top of page

Sinusitis & Toothache


1. What is sinusitis?

Sinusitis occurs when the tissue lining the sinuses becomes inflamed and swollen as a result of an infection in the nasal cavity caused by a virus, bacteria or even an allergy. Mucus, normally produced by the sinuses to filter air from the nasal cavity and clean it as it flows out through the nose, then accumulates inside the sinuses. 
When you have a cold (always of viral origin), it is very common for it to be accompanied by inflammation of the maxillary sinuses.

2. Why do my teeth hurt when I have sinusitis or a cold?

In the case of an infection of the maxillary sinuses (sinusitis), the pressure caused by the accumulation of mucus on the peripheral areas, in particular the roots and nerves of the teeth, can cause pain in the teeth of the upper jaw (see diagram: the roots are close to or against the sinus). It is this nerve irritation and not the teeth themselves that causes tooth pain. These pains can be diffuse on the whole maxilla (upper jaw) or more localized; their intensity and localization can evolve.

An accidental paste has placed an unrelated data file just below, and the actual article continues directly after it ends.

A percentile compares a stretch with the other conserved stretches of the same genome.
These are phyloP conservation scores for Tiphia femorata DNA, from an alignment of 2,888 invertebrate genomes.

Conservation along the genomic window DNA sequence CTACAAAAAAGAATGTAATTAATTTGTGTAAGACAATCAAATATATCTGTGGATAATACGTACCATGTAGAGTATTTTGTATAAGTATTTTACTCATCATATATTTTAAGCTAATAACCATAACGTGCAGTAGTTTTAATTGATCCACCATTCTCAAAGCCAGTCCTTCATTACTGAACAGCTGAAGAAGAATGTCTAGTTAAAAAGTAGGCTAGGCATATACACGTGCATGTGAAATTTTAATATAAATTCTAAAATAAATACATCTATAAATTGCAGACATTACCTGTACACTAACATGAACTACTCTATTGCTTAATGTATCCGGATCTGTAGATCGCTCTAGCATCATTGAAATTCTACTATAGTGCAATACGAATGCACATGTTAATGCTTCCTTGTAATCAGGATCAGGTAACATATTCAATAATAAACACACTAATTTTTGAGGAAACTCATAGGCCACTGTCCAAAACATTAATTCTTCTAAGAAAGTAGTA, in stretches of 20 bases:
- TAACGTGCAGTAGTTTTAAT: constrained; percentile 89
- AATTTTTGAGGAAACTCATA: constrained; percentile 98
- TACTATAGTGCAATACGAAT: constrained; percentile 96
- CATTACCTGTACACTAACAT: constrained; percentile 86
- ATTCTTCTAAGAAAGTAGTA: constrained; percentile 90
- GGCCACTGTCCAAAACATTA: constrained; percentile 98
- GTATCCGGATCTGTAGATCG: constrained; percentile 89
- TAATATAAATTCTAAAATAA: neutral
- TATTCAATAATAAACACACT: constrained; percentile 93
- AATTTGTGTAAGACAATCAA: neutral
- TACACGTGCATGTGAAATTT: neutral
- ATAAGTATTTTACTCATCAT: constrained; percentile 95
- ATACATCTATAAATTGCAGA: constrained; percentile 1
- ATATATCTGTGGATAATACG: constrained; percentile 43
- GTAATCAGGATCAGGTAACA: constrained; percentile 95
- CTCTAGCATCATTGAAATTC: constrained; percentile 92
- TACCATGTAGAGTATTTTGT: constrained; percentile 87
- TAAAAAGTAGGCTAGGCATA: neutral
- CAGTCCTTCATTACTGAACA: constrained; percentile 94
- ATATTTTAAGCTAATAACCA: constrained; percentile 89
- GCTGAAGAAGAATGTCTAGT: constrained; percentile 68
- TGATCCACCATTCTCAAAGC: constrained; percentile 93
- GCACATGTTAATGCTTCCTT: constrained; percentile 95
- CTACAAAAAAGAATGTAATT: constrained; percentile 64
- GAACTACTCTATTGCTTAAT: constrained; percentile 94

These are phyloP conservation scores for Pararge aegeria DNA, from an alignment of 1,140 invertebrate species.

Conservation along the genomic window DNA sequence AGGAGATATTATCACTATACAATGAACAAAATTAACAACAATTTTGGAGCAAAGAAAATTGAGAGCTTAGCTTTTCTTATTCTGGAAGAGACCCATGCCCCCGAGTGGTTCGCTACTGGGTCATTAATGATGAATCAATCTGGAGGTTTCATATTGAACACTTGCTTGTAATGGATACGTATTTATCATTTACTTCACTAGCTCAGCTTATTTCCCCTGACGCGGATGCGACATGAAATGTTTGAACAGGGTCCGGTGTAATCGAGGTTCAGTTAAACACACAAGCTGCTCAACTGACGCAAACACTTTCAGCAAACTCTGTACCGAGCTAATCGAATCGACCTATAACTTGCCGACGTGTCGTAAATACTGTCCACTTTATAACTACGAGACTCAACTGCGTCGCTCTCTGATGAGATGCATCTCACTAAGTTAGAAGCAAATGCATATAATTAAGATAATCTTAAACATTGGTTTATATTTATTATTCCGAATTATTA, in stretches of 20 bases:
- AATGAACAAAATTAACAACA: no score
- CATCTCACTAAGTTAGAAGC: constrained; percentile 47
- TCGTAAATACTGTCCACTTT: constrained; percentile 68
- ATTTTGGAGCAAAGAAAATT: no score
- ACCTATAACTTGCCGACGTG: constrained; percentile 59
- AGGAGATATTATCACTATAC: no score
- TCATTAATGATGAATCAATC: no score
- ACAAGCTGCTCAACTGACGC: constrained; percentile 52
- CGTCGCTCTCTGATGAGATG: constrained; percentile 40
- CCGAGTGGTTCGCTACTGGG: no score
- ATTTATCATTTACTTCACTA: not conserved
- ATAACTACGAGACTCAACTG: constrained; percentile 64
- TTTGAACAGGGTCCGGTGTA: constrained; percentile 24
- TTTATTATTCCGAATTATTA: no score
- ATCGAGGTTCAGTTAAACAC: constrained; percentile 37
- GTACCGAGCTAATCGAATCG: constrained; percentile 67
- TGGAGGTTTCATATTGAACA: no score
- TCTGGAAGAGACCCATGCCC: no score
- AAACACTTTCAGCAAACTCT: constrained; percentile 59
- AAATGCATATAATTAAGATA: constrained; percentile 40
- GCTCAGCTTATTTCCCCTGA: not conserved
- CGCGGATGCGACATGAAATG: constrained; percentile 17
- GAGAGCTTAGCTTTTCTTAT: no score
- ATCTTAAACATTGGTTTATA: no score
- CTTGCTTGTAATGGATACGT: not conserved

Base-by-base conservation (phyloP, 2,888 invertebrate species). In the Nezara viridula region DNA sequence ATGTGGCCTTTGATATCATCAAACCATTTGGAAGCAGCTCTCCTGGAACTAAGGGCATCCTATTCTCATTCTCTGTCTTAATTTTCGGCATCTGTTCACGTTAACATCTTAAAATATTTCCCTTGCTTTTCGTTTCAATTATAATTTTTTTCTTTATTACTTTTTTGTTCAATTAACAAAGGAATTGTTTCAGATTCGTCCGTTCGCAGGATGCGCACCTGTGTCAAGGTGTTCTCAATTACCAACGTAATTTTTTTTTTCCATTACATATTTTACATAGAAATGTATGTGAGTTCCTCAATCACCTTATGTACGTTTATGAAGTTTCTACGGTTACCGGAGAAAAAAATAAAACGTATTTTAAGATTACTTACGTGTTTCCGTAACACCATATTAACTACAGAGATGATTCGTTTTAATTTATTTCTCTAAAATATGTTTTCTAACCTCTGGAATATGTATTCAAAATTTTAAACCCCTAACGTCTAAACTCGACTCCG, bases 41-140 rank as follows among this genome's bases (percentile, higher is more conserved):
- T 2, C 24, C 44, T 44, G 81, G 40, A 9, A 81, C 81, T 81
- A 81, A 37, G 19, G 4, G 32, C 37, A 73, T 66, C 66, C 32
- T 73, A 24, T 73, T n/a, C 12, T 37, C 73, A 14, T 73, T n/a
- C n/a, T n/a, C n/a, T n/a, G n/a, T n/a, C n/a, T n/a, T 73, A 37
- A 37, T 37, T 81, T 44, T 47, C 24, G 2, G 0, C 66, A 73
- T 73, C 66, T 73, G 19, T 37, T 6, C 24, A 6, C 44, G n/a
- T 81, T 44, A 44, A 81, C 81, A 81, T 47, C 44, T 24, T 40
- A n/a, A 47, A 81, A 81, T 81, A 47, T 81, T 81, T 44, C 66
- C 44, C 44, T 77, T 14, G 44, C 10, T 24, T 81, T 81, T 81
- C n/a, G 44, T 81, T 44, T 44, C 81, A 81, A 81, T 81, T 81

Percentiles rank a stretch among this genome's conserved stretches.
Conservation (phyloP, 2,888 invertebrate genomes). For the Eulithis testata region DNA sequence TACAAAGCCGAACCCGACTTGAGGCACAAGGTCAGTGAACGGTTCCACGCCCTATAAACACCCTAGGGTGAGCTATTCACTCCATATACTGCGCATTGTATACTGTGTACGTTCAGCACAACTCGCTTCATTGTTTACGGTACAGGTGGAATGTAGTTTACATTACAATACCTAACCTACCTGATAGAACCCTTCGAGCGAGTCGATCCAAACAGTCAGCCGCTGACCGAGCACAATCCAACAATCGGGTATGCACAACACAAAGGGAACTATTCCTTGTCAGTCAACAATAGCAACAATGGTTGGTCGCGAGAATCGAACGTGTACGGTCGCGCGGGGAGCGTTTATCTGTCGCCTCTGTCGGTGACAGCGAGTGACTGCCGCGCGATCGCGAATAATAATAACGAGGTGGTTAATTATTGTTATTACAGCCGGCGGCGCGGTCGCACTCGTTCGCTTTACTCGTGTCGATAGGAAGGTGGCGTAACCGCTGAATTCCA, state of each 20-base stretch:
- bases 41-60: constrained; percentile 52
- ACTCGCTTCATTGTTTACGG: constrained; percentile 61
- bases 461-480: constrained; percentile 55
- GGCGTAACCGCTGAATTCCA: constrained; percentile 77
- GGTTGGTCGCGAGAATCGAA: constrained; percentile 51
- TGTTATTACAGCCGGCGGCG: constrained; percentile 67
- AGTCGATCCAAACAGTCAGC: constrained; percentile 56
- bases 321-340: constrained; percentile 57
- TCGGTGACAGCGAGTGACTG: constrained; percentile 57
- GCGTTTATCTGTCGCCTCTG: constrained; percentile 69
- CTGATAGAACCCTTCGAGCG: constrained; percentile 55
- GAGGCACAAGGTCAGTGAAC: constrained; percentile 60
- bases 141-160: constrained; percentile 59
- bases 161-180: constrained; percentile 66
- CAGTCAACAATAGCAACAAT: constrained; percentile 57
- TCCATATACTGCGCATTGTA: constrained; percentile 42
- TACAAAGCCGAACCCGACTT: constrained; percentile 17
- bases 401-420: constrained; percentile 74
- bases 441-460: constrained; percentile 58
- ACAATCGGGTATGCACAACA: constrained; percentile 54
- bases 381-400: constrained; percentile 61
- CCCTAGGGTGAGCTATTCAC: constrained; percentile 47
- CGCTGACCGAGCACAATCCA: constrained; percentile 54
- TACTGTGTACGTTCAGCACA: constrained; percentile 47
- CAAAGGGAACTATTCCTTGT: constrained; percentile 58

3. What can be done to relieve dental pain related to sinusitis?

  • Relieve pain: depending on your medical condition, ibuprofen, which is both an anti-inflammatory and an analgesic, is preferable to paracetamol (only analgesic)

  • Fluidify mucus and promote its flow: drink water regularly during the day

  • To decongest:

    • decongestant (read the dosage and potential contraindications of the medication carefully),

    • washing with sea water,

    • inhalation with essential oils,

    • change the sleeping position to avoid the accumulation of mucus in the nasal cavity (in the case of lying on the back)

Other links that might also interest you

bottom of page